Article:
drinking in the darkroom

From: Judy Seigel ^lt;jseigel@panix.com>
Date: 11/01/04-08:29:04 PM Z
Message-id: <Pine.NEB.4.61.0411012113420.11522@panix1.panix.com>

On Mon, 1 Nov 2004, Christina Z. Anderson wrote:
> Speaking of which, you know in the late 1800's/early 1900's there were deaths
> from potassium bichromate because of people drinking it. One man thought it
> was his beer and drank it up. I read that, and thought, how could you mix up
> the two? The other day I was doing gums and went to get my drink (coffee),
> and picked up the wrong cup for a brief second--my gum mixing cup (plastic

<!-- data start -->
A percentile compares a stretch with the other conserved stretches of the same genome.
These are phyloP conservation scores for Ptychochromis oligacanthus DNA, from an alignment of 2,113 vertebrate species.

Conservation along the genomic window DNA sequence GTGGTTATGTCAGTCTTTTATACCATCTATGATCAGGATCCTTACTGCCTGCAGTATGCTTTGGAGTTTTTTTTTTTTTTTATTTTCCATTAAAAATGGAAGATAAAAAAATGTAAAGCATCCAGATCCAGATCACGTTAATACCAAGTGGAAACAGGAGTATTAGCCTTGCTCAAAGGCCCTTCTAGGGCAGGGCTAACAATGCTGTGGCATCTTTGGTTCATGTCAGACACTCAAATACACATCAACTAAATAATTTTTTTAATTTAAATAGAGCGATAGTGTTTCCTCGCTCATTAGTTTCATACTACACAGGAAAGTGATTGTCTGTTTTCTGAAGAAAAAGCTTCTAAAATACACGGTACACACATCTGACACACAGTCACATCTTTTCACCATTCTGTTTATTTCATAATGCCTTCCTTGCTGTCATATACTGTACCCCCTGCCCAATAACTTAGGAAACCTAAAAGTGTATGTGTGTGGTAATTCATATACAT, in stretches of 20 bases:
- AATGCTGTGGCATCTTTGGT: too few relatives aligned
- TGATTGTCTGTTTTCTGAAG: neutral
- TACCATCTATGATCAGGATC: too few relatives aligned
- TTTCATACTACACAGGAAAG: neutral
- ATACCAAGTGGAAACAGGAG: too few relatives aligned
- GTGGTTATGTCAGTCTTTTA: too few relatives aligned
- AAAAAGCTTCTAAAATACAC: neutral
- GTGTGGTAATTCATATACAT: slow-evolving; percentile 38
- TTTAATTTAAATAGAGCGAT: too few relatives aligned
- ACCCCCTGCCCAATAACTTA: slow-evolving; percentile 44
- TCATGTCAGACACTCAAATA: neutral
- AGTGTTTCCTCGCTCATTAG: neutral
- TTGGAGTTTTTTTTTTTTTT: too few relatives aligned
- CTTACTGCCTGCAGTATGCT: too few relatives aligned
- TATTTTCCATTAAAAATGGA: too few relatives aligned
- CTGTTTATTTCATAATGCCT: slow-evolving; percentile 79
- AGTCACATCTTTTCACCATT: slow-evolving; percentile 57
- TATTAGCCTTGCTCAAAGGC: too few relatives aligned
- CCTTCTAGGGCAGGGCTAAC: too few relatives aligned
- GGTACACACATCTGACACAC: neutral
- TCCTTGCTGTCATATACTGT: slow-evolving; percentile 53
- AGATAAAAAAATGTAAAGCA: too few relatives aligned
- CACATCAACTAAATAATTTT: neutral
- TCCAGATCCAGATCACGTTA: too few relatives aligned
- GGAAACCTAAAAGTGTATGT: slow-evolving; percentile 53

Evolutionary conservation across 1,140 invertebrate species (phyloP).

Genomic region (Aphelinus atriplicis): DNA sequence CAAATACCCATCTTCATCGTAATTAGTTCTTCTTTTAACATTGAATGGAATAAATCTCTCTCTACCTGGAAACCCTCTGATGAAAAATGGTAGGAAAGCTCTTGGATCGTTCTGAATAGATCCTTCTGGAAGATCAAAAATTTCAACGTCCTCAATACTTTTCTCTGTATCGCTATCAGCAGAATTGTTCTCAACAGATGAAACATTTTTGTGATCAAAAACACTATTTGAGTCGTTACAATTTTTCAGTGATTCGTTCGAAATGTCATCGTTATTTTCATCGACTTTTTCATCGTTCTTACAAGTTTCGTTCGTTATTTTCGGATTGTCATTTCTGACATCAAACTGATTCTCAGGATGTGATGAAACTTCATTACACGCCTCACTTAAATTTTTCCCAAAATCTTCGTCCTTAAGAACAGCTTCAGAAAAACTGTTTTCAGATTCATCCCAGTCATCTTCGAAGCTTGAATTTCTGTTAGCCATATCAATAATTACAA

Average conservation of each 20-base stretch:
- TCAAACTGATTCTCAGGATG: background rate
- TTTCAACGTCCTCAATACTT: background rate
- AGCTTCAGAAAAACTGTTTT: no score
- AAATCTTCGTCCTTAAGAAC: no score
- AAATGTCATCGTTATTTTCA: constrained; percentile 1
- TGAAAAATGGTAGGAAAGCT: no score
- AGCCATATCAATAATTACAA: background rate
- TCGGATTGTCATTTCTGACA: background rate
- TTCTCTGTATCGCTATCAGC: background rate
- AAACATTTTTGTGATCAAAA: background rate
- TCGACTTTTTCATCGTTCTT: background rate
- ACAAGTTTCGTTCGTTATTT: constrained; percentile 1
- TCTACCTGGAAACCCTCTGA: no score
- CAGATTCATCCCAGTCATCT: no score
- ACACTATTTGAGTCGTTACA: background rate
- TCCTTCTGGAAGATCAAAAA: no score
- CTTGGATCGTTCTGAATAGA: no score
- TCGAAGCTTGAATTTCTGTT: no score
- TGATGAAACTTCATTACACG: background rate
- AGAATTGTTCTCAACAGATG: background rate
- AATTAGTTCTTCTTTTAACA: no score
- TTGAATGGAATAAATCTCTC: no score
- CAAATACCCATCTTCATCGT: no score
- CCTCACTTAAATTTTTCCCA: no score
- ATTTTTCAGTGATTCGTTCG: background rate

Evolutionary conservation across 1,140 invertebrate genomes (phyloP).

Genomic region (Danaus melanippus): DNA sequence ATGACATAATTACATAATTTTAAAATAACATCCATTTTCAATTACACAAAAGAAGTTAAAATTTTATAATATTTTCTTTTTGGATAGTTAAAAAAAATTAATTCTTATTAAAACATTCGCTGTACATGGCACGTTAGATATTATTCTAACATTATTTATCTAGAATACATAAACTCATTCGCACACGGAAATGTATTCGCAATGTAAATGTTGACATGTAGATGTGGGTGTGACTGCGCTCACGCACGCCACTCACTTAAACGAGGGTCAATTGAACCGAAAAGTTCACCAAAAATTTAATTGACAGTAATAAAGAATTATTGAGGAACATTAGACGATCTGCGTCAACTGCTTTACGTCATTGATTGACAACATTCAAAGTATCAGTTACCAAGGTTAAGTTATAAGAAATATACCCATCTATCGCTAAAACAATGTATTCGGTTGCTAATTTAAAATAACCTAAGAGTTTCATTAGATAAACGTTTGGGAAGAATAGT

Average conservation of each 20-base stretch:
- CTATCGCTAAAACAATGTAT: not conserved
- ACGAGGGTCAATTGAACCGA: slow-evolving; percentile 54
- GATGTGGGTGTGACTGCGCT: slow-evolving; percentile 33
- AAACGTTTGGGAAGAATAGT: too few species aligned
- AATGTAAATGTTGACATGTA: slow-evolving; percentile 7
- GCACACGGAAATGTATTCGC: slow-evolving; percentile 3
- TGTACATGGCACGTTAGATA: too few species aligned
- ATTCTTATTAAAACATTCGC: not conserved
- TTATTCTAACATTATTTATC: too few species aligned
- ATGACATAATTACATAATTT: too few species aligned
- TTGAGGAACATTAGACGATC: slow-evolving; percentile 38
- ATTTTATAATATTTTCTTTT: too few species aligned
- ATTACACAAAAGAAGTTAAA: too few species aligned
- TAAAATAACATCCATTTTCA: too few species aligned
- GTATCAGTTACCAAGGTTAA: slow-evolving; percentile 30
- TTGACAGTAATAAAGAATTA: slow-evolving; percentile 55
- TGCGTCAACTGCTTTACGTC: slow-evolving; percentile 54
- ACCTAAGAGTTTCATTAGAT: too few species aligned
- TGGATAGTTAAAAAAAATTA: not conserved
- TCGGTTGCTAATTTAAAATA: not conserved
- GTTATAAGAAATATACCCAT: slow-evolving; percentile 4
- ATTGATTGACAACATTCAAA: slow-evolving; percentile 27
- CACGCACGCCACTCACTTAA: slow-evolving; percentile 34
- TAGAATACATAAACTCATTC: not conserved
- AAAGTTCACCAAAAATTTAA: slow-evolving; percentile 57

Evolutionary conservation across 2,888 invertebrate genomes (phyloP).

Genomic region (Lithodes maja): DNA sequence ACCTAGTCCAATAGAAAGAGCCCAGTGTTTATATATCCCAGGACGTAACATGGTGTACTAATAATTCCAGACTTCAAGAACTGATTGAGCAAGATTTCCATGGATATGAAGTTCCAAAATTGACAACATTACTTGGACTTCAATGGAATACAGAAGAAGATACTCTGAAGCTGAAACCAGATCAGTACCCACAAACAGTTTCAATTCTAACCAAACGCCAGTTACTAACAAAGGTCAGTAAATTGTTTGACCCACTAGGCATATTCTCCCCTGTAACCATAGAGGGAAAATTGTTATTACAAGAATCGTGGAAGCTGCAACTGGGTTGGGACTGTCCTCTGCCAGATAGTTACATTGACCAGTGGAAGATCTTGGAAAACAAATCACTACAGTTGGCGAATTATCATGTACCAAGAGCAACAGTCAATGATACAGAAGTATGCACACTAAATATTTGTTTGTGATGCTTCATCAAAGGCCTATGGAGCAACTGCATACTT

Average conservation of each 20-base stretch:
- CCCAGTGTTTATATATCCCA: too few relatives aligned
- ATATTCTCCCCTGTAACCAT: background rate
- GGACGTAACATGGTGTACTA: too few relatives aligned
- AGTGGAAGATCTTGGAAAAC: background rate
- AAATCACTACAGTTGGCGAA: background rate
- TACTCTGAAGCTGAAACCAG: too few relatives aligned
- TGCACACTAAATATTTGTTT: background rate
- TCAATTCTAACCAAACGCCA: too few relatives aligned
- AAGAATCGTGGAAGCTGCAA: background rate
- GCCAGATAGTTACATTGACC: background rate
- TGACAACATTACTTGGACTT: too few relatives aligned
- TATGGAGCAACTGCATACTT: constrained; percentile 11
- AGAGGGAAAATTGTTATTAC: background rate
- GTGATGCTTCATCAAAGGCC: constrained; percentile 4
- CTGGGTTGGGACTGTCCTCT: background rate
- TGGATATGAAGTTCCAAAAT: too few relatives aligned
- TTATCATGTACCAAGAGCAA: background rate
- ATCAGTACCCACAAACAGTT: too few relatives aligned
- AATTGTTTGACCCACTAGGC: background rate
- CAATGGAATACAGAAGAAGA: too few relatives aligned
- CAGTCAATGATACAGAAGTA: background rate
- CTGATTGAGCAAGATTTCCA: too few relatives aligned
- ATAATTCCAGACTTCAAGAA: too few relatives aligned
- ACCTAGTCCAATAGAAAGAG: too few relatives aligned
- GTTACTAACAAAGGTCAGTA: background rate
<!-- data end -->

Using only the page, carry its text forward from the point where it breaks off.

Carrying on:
> see thru). Then I realized how easy it would be to do that, even when the
> cups don't look alike.
> Chris

The story I remember was, I think, in Bill Jay's "Cyanide and Spirits,"
but it wasn't potassium bichromate -- rather it was potassium cyanide
confused with the beer. Which does seem more likely: The cyanide, being
very lethal, would act quickly, before the drinker noticed the taste.
Bichromate, however lethal it might be, is probably slower. (After all,
they used to use it to preserve sausage.) Surely even English beer would
taste noticeably different.

Received on Mon Nov 1 20:29:51 2004

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